Published since 1999
An avid audiophile and music collector, Hovan is a Cleveland-based writer/photographer.
Ever take a peek at the mountain of records being auctioned off at any one time on ebay? It really puts into perspective the idea that even with the deluge of CD reissues that flooded the market during the past ten years, there's still an abundance of material that has yet to see a new dawning. And what has happened is that an audience of six or seven will enjoy certain albums, while the rest of us either vigilantly look for clean copies or are oblivious to the fact that those albums even exist. Each month, this column will put the spotlight on a lost trinket of vinyl euphoria, with the idea of spreading the word about the merits of a particular release. More importantly, it's hoped that dialogue and momentum will be created that could lead to the well-paved trail of reissue bliss.
We get started with one of several items that have been lost due to corporate restructuring. When the Verve Music Group consolidated its holdings of such major labels as Verve, Mercury, Impulse, GRP, A&M, and several other smaller concerns, the vaults literally started to bulge at the seams. Sure, it's great to have such a breath of musical history at your fingertips, but this also means that it's easy to forget what you really have on your hands.
In the late '60s, producer Creed Taylor was interested in starting his own production company and Herb Alpert (who had started A&M Records not but a few years prior) was obliged to offer Taylor a subsidiary, which would become the stepping-stone that led to the formation of CTI Records. Of the 27 original releases under the A&M/CTI banner, most have been reissued and remain viable titles today, most notably Antonio Carlos Jobim's Wave and a trio of Wes Montgomery releases. However, there are several other albums (not to mention a few unreleased sessions from 1969) that have not been so fortunate and their time spent in purgatory has been unduly extended.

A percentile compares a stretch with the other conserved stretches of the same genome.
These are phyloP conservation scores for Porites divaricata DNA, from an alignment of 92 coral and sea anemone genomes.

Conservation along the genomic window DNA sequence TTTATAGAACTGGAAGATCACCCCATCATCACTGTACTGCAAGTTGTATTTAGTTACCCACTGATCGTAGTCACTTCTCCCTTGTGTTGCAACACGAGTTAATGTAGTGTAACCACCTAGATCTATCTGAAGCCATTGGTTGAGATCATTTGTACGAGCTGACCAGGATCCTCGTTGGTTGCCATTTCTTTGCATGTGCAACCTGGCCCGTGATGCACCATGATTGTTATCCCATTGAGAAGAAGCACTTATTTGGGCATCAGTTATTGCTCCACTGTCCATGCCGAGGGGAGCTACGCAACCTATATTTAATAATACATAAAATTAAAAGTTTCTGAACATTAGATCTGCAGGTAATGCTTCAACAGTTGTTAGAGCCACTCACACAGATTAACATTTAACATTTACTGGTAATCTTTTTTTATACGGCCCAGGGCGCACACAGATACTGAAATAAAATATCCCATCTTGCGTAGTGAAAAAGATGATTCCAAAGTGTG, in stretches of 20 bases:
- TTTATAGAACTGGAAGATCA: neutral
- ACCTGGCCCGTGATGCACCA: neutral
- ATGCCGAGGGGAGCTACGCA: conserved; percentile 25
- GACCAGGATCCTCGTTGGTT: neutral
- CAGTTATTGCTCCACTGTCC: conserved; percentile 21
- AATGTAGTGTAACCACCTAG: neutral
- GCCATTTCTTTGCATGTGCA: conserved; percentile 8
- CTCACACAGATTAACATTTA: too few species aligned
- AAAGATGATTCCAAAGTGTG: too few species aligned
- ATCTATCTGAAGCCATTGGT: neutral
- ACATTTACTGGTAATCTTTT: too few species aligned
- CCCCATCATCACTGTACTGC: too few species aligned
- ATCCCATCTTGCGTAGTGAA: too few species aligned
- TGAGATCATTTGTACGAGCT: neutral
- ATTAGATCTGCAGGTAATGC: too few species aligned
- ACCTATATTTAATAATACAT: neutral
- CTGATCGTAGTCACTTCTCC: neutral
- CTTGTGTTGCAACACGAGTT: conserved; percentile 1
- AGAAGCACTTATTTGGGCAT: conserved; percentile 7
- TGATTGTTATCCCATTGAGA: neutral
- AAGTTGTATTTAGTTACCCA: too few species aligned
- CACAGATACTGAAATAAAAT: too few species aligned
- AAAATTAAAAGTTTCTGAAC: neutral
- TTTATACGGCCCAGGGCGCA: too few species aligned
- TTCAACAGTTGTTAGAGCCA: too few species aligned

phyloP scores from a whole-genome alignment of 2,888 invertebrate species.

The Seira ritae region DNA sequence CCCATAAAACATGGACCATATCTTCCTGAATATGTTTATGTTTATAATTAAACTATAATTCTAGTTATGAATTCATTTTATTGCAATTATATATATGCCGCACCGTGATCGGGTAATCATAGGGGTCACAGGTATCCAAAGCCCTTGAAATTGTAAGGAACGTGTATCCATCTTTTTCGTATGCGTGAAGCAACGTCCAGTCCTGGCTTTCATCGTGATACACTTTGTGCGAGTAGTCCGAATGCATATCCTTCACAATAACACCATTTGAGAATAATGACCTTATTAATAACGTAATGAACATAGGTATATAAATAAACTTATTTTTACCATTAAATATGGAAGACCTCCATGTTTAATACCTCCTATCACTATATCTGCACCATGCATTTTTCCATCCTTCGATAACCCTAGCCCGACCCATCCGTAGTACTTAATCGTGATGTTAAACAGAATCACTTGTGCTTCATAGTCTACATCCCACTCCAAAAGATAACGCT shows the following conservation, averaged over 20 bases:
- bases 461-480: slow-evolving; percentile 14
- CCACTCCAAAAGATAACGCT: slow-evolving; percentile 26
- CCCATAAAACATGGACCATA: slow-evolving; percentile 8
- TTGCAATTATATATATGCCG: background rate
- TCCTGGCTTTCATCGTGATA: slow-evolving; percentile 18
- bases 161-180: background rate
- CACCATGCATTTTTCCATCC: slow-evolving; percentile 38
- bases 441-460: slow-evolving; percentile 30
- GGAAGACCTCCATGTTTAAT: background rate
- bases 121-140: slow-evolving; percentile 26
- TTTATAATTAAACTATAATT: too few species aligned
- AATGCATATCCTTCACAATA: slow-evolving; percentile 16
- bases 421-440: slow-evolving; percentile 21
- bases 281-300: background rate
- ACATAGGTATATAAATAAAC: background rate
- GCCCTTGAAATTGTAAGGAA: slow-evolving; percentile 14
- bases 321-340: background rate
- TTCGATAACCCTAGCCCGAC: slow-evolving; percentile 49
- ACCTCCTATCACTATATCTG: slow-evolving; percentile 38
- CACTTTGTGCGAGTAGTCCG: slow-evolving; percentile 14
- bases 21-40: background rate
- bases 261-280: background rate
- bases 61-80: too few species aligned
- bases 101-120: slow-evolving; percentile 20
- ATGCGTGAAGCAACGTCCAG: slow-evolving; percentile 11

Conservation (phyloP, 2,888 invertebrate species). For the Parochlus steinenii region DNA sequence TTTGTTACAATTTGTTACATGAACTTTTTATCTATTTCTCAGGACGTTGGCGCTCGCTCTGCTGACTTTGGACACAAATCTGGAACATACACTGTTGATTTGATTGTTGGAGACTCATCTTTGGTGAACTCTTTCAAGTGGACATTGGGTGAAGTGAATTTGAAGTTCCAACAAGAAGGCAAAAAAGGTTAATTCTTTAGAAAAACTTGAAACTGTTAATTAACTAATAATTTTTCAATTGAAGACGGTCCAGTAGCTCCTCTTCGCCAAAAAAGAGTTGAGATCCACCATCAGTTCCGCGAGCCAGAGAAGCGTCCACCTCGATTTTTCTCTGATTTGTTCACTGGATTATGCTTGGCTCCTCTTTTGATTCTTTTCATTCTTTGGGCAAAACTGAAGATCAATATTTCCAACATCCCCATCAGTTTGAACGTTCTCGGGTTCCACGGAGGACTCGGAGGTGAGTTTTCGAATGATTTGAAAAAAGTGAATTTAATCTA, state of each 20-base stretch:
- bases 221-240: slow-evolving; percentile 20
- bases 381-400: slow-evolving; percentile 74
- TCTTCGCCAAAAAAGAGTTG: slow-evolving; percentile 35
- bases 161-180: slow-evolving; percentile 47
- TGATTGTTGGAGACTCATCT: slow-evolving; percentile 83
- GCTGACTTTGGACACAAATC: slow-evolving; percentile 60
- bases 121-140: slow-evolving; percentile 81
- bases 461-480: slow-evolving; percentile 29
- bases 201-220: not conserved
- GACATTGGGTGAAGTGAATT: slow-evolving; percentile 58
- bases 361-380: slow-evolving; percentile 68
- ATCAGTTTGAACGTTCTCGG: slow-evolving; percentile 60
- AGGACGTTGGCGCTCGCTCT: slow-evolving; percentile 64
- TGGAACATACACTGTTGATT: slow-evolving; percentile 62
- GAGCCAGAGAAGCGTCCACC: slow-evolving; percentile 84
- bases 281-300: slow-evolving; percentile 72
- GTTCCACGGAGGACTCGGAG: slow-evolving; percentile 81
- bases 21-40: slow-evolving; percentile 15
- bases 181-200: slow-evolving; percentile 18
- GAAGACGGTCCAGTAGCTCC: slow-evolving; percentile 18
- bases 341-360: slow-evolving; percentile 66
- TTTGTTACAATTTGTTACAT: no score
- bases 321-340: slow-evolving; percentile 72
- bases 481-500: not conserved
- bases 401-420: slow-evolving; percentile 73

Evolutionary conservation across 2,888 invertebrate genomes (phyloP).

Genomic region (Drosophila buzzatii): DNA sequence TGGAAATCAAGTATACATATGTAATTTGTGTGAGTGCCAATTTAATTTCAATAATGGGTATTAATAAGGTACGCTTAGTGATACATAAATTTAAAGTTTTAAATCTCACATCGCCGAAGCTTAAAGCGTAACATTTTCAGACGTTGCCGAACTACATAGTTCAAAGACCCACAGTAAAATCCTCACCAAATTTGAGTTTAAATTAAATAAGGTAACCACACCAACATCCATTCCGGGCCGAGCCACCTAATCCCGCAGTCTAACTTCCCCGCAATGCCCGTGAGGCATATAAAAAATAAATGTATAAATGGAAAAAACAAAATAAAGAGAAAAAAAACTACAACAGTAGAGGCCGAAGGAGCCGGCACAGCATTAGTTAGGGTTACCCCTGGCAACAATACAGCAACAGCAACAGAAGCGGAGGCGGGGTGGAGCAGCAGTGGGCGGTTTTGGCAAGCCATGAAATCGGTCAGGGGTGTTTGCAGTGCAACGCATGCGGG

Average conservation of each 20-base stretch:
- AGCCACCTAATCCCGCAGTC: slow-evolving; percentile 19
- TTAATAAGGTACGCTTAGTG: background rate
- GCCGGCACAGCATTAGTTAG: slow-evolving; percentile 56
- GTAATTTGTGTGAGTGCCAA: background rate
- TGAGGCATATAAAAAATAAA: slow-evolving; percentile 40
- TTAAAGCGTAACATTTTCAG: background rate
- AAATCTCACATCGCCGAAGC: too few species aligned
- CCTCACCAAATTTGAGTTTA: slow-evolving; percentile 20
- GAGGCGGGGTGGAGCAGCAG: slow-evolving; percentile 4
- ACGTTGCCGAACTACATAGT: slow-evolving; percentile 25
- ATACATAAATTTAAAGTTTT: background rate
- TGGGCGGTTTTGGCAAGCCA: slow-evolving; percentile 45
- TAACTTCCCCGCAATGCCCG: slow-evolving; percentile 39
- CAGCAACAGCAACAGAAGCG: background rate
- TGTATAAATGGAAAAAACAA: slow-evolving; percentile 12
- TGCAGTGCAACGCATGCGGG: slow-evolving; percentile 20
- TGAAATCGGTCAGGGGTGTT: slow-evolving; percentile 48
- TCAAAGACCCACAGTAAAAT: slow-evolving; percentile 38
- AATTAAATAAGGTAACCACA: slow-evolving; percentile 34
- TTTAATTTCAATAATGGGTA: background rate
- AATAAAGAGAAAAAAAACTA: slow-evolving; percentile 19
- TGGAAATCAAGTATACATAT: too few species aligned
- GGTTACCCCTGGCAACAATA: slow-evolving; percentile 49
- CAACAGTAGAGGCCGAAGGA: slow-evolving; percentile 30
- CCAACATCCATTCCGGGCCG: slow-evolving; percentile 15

One of these neglected titles features the trombones of J.J. Johnson and Kai Winding. J & K: Betwixt & Between (note that 'J' stands for J.J. Johnson and that 'K' stands for correct pronunciation of Winding's first name) is the second of three dates that this duo would cut for Taylor and it's the most intriguing of the lot, bristling with a creative energy that will serve not only jazz followers but also those into this whole lounge music scene.
The preface is very simple. Take a very hip selection of tunes (Roger Kellaway's "Just a Funky Old Vegetable Bin" gets the award for the trendiest title) and in between each track insert a "transitional" piece, thus the album's title. These brief snippets arranged for a brass ensemble include Bach pieces and two Winding originals, with each one sounding positively baroque by intent. The meat of the album comes in the form of Edu Lobo's "Casa Forte" and Jobim's "Mojave," the former buoyed tremendously by Airto's drumming and the latter given a quirky flavor by Roger Kellaway's use of clavinette. Also memorable are Joe Beck's stinging lines, especially on the charming "Don't Go Love, Don't Go."
Both Johnson and Winding are responsible for the arrangements on this unique set that is simply beyond category. Rudy Van Gelder's luminous engineering and Pete Turner's cover shot add to the overall impact of what has to be an oddity among the catalogs of both trombone men. Still, it should be heard by a new generation. And while we're at it, the same goes for Stonebone , the last of the duo's triptych and an item so rare that you can count the number of people who really have heard it on two hands.
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